*Students: *Gabriele Dominici, Daniel Perazzo, Munshi Sanowar Raihan, Biruk Abere, Sana Arastehfar

*TA: *Jiri Mirnacik

*Mentor: *Tongzhou Wang

## Introduction

In reinforcement learning (RL), an agent is placed in an environment, and is required to complete some task from a starting state. Traditionally, RL is often studied under the *single-task* setting, where the agent is taught to do one task and one task only. However, multi-task agents are much more general and useful. A robot that knows to do all household tasks is much more valuable than one that only opens the door. In particular, many useful tasks of interest are *goal-reaching* tasks, i.e., reaching a specific given goal state from any starting state.

Each RL environment implicitly defines a distance-like geometry on its states:

“distance”(state A, state B) := #steps needed for an agent to go from state A to state B.

Such a distance-like object is called a *quasimetric*. It is a relaxation of the metric/distance function in that it can be asymmetrical (i.e., d(x,y) != d(y,x) in general). For example,

- Going up a hill is harder than going down the hill.
- Dynamic systems that model velocity are generally asymmetrical (irreversible).

Asymmetrical & irreversible dynamics occur frequently in games, e.g., this ice-sliding puzzle.

(Game: *Professor Layton and Pandora’s Diabolical Box*)

This quasimetric function captures how the environment evolves with respect to agent behavior. In fact, for any environment, its quasimetric is *exactly* what is needed to efficiently solve *all *goal-reaching tasks.

Quasimetric RL (QRL) is a goal-reaching RL method via learning this quasimetric function. By training on local transitions (state, action, next state), QRL learns to embed states into a latent representation space, where the latent quasimetric distance coincides with the quasimetric geometry for the environment. See https://www.tongzhouwang.info/quasimetric_rl/ for details.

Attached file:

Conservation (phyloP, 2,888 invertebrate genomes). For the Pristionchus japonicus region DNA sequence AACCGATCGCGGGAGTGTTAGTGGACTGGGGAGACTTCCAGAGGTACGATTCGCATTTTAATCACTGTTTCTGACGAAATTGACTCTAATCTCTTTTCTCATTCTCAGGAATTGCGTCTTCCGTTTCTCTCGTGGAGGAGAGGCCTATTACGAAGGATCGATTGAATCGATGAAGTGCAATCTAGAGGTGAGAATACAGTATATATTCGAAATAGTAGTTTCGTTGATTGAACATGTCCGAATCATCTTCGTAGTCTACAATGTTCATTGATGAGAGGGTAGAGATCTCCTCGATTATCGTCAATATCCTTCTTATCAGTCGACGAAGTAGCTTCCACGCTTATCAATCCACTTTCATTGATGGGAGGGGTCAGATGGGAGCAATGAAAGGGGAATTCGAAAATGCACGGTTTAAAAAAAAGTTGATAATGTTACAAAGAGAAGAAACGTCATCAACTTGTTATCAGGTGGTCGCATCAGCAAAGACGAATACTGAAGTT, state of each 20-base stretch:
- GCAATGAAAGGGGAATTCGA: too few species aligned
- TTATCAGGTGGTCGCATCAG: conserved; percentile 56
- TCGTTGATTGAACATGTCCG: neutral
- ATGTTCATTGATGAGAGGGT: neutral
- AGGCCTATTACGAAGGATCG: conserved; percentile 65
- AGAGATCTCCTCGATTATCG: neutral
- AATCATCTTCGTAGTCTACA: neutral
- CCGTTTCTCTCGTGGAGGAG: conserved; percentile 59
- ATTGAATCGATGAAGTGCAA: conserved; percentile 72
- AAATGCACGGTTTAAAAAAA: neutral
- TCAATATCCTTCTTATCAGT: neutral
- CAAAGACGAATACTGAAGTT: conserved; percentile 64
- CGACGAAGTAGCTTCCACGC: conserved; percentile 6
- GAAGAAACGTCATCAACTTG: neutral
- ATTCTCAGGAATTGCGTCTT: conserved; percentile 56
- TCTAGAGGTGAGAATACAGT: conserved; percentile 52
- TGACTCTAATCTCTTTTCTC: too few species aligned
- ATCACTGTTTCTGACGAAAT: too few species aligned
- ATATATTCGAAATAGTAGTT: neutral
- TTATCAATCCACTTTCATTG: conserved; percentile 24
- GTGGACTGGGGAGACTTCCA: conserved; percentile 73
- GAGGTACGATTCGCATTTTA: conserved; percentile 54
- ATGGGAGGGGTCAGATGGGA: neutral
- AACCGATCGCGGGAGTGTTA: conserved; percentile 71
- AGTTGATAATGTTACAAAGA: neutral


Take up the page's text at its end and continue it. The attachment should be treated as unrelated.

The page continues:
The QRL paper explores the control capabilities of the learned quasimetric function, but not the representation learning aspects. In this project, we aim to probe the properties of learned latent spaces, which have a quasimetric geometry that is trained to model the environment geometry.

**Setup. **We design grid-world-like environments, and use an provided implementation of QRL in PyTorch to train QRL quasimetric functions. Afterwards, we perform qualitative and visual analyses on the learned latent space.

## Environments

**Gridworld with directions**

In reinforcement learning for the Markov decision process, the agent has access to the internal state of the world. When the agent takes an action, the environment changes accordingly and returns the new state. In our case, we try to simulate a robot trying to reach a goal.

Our agent has only three actions: go forward, turn right and turn left. We assume that the agent has reached the goal if it is around the goal with a small margin of error. For simplicity, we fix the initial position and the goal position. We set the angular velocity and the step size to be fixed for the robot.

The environment returns to the agent the position it is currently in, and the vector direction the robot is currently facing. Following the example in the original QRL paper, we have a constant reward of -1 for the agent which encourages the agent to reach the goal as quickly as possible.

## Training

For this project, we tested QRL on the aforementioned environments, where we obtained some interesting results. Firstly, we performed an offline version of QRL using only a critic network. For this setting, we used a dataset of trajectories created by actors performing a random trajectory. This random trajectory is then loaded when training starts.As shown in the figure in the previous section, we have a robot performing a random trajectory.

We trained in QRL varying the parameters for training the neural network. Using QRL we let the network train for various steps, as can be seen below: